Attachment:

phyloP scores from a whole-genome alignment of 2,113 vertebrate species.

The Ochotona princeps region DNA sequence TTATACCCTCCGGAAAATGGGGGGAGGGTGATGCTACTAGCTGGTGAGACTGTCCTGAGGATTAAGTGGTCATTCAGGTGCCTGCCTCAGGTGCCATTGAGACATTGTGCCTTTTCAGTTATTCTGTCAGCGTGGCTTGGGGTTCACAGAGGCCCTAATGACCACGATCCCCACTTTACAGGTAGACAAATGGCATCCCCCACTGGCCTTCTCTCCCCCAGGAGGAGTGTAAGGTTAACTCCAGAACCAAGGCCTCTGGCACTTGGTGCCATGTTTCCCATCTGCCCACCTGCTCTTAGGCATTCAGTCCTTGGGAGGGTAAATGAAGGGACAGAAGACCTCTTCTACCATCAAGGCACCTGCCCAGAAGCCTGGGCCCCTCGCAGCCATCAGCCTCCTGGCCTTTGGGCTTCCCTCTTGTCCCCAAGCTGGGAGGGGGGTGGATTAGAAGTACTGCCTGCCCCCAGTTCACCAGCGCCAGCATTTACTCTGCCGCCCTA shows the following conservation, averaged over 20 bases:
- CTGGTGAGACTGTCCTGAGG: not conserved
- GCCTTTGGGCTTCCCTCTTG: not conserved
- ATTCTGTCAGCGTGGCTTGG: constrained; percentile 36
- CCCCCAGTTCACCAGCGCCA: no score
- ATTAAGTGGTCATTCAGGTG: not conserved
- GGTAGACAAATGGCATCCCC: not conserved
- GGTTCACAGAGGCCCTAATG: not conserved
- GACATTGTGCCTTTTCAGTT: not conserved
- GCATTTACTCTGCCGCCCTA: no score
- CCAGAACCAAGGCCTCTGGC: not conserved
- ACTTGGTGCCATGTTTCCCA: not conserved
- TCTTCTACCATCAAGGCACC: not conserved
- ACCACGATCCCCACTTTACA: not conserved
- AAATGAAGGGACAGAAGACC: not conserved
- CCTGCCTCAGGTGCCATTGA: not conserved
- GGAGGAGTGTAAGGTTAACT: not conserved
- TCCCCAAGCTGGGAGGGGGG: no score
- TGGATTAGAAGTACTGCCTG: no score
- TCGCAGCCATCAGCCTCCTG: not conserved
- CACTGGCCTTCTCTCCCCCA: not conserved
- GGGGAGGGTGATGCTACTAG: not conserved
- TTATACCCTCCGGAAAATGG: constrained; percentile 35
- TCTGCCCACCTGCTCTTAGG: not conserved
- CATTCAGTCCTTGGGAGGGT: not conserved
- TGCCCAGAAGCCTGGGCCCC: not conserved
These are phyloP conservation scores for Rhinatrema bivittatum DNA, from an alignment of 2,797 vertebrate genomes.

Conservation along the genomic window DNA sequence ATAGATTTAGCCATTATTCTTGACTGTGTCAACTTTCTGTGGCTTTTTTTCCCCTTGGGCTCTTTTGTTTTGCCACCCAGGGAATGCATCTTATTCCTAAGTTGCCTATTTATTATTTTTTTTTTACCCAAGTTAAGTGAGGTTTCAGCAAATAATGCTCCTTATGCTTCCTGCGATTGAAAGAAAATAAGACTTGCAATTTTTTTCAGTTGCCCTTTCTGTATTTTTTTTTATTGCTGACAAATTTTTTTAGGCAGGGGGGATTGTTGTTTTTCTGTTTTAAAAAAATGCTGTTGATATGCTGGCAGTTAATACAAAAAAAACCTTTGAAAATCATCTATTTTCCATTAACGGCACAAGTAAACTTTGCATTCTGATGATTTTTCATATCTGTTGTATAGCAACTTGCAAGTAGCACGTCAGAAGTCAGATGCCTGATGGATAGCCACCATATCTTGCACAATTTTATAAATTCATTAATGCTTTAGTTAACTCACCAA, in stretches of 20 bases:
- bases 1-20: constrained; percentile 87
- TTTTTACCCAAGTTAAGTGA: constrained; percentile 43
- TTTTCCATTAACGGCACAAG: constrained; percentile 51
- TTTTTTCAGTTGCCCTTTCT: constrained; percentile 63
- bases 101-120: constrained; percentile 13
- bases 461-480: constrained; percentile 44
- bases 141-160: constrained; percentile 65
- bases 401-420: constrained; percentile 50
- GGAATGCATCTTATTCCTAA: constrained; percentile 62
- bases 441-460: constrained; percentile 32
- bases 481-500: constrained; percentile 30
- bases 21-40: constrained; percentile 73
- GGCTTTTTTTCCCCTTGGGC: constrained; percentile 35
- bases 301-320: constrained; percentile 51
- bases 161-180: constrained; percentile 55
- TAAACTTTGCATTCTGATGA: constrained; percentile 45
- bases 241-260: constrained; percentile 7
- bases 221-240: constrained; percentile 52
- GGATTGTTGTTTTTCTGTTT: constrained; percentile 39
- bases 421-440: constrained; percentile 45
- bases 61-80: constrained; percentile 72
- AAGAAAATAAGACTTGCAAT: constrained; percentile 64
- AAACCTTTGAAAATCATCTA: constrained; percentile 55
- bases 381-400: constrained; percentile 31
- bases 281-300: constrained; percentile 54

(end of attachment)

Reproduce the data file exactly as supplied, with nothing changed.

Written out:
phyloP scores from a whole-genome alignment of 2,113 vertebrate species.

The Ochotona princeps region DNA sequence TTATACCCTCCGGAAAATGGGGGGAGGGTGATGCTACTAGCTGGTGAGACTGTCCTGAGGATTAAGTGGTCATTCAGGTGCCTGCCTCAGGTGCCATTGAGACATTGTGCCTTTTCAGTTATTCTGTCAGCGTGGCTTGGGGTTCACAGAGGCCCTAATGACCACGATCCCCACTTTACAGGTAGACAAATGGCATCCCCCACTGGCCTTCTCTCCCCCAGGAGGAGTGTAAGGTTAACTCCAGAACCAAGGCCTCTGGCACTTGGTGCCATGTTTCCCATCTGCCCACCTGCTCTTAGGCATTCAGTCCTTGGGAGGGTAAATGAAGGGACAGAAGACCTCTTCTACCATCAAGGCACCTGCCCAGAAGCCTGGGCCCCTCGCAGCCATCAGCCTCCTGGCCTTTGGGCTTCCCTCTTGTCCCCAAGCTGGGAGGGGGGTGGATTAGAAGTACTGCCTGCCCCCAGTTCACCAGCGCCAGCATTTACTCTGCCGCCCTA shows the following conservation, averaged over 20 bases:
- CTGGTGAGACTGTCCTGAGG: not conserved
- GCCTTTGGGCTTCCCTCTTG: not conserved
- ATTCTGTCAGCGTGGCTTGG: constrained; percentile 36
- CCCCCAGTTCACCAGCGCCA: no score
- ATTAAGTGGTCATTCAGGTG: not conserved
- GGTAGACAAATGGCATCCCC: not conserved
- GGTTCACAGAGGCCCTAATG: not conserved
- GACATTGTGCCTTTTCAGTT: not conserved
- GCATTTACTCTGCCGCCCTA: no score
- CCAGAACCAAGGCCTCTGGC: not conserved
- ACTTGGTGCCATGTTTCCCA: not conserved
- TCTTCTACCATCAAGGCACC: not conserved
- ACCACGATCCCCACTTTACA: not conserved
- AAATGAAGGGACAGAAGACC: not conserved
- CCTGCCTCAGGTGCCATTGA: not conserved
- GGAGGAGTGTAAGGTTAACT: not conserved
- TCCCCAAGCTGGGAGGGGGG: no score
- TGGATTAGAAGTACTGCCTG: no score
- TCGCAGCCATCAGCCTCCTG: not conserved
- CACTGGCCTTCTCTCCCCCA: not conserved
- GGGGAGGGTGATGCTACTAG: not conserved
- TTATACCCTCCGGAAAATGG: constrained; percentile 35
- TCTGCCCACCTGCTCTTAGG: not conserved
- CATTCAGTCCTTGGGAGGGT: not conserved
- TGCCCAGAAGCCTGGGCCCC: not conserved
These are phyloP conservation scores for Rhinatrema bivittatum DNA, from an alignment of 2,797 vertebrate genomes.

Conservation along the genomic window DNA sequence ATAGATTTAGCCATTATTCTTGACTGTGTCAACTTTCTGTGGCTTTTTTTCCCCTTGGGCTCTTTTGTTTTGCCACCCAGGGAATGCATCTTATTCCTAAGTTGCCTATTTATTATTTTTTTTTTACCCAAGTTAAGTGAGGTTTCAGCAAATAATGCTCCTTATGCTTCCTGCGATTGAAAGAAAATAAGACTTGCAATTTTTTTCAGTTGCCCTTTCTGTATTTTTTTTTATTGCTGACAAATTTTTTTAGGCAGGGGGGATTGTTGTTTTTCTGTTTTAAAAAAATGCTGTTGATATGCTGGCAGTTAATACAAAAAAAACCTTTGAAAATCATCTATTTTCCATTAACGGCACAAGTAAACTTTGCATTCTGATGATTTTTCATATCTGTTGTATAGCAACTTGCAAGTAGCACGTCAGAAGTCAGATGCCTGATGGATAGCCACCATATCTTGCACAATTTTATAAATTCATTAATGCTTTAGTTAACTCACCAA, in stretches of 20 bases:
- bases 1-20: constrained; percentile 87
- TTTTTACCCAAGTTAAGTGA: constrained; percentile 43
- TTTTCCATTAACGGCACAAG: constrained; percentile 51
- TTTTTTCAGTTGCCCTTTCT: constrained; percentile 63
- bases 101-120: constrained; percentile 13
- bases 461-480: constrained; percentile 44
- bases 141-160: constrained; percentile 65
- bases 401-420: constrained; percentile 50
- GGAATGCATCTTATTCCTAA: constrained; percentile 62
- bases 441-460: constrained; percentile 32
- bases 481-500: constrained; percentile 30
- bases 21-40: constrained; percentile 73
- GGCTTTTTTTCCCCTTGGGC: constrained; percentile 35
- bases 301-320: constrained; percentile 51
- bases 161-180: constrained; percentile 55
- TAAACTTTGCATTCTGATGA: constrained; percentile 45
- bases 241-260: constrained; percentile 7
- bases 221-240: constrained; percentile 52
- GGATTGTTGTTTTTCTGTTT: constrained; percentile 39
- bases 421-440: constrained; percentile 45
- bases 61-80: constrained; percentile 72
- AAGAAAATAAGACTTGCAAT: constrained; percentile 64
- AAACCTTTGAAAATCATCTA: constrained; percentile 55
- bases 381-400: constrained; percentile 31
- bases 281-300: constrained; percentile 54